A new botnet made up of roughly 100,000 home routers has silently grown over the past two months. According to current evidence, the botnet’s operators appear to use the infected routers to connect to webmail services and are most likely sending out massive email spam campaigns.
First spotted this September by the Netlab team at Qihoo 360, the botnet has been exploiting a well-known five-year-old vulnerability to spread.
The vulnerability was discovered in 2013 by security researchers from DefenseCode and resides in the Broadcom UPnP SDK, a piece of software that was embedded in thousands of router models from multiple vendors.
The vulnerability allows an attacker to execute malicious code on a remote vulnerable router without needing to authenticate, and it’s the worse kind of vulnerability that exists in the world of Internet-connected devices.
Several botnets have abused this flaw in the past, but Netlab has nicknamed this latest botnet BCMUPnP_Hunter. The name comes from the botnet’s constant scans for routers with exposed UPnP interfaces (port 5431).
Over the last two months, the Chinese researchers say they’ve seen BCMUPnP_Hunter scans originating from over 3.37 million IPs, but the number of daily active devices has been usually at around 100,000. Victims are spread out pretty evenly across the globe, but the biggest concentration of infected routers are in India, China, and the US.
But setting aside its considerable size, this new botnet is also different from the vast majority of IoT botnets that are currently active today. Most of today’s botnets rely on source code that has been leaked online, but in regards to this, BCMUPnP_Hunter is a totally new beast.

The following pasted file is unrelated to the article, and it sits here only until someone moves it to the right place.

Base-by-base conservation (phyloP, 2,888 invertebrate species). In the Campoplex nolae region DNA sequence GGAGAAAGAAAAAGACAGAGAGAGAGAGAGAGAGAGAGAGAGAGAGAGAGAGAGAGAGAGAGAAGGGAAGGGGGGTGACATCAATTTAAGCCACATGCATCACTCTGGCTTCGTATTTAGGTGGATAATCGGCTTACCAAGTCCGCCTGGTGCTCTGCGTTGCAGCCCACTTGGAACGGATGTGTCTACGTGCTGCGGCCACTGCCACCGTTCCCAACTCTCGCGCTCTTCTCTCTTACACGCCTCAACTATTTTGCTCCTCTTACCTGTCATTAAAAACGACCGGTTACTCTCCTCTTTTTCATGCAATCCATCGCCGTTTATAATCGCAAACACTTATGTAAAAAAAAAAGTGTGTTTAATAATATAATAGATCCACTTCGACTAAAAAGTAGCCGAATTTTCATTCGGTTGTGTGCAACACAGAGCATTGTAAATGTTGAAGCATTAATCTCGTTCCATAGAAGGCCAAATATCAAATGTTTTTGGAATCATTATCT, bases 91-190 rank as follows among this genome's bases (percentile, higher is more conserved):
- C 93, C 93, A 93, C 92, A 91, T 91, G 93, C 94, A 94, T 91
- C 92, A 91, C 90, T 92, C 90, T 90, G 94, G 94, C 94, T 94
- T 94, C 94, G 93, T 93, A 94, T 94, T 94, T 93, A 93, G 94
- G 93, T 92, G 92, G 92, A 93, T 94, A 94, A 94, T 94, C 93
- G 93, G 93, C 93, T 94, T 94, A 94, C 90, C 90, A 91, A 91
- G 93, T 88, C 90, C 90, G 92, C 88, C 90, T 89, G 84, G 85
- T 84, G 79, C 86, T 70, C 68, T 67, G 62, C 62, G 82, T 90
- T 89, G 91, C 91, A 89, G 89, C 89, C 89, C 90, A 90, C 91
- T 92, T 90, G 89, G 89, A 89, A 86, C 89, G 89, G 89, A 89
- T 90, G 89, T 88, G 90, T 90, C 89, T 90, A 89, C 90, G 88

“We did not find similar code using search engines,” said Hui Wang, one of the two Netlab researchers who analyzed the botnet’s source.
“It seems that the author has profound skills and is not a typical script kid,” Hui added. In a technical report published today, the researcher also goes on to highlight the botnet’s complex multi-stage infection mechanism, which is something unique compared to existing threats.
According to Hui, once BCMUPnP_Hunter finishes this multi-stage infection process and gains a foothold on a vulnerable device, it uses it to hunt for other vulnerable routers. But he says the botnet also hides a secondary function. This secondary function allows the botnet to use infected the routers as proxy nodes and relay connections from the botnet’s operators to remote IPs.
At the time of writing, Hui said that all the IPs Netlab has observed BCMUPnP_Hunter connecting to are IP addresses owned by webmail services such as Yahoo, Outlook, and Hotmail.
Because all connections were made via TCP port 25 (assigned to the Simple Mail Transfer Protocol [SMTP]), researchers are confident the botnet herders are secretly sending spam waves from behind the botnet’s cloak of ever-shifting proxies (infected routers).
For what it’s worth, BCMUPnP_Hunter is not the first IoT botnet to operate as a proxy network (botnets based on the UPnProxy technique are known to do the same) nor as a spam-sending service (see ProxyM botnet).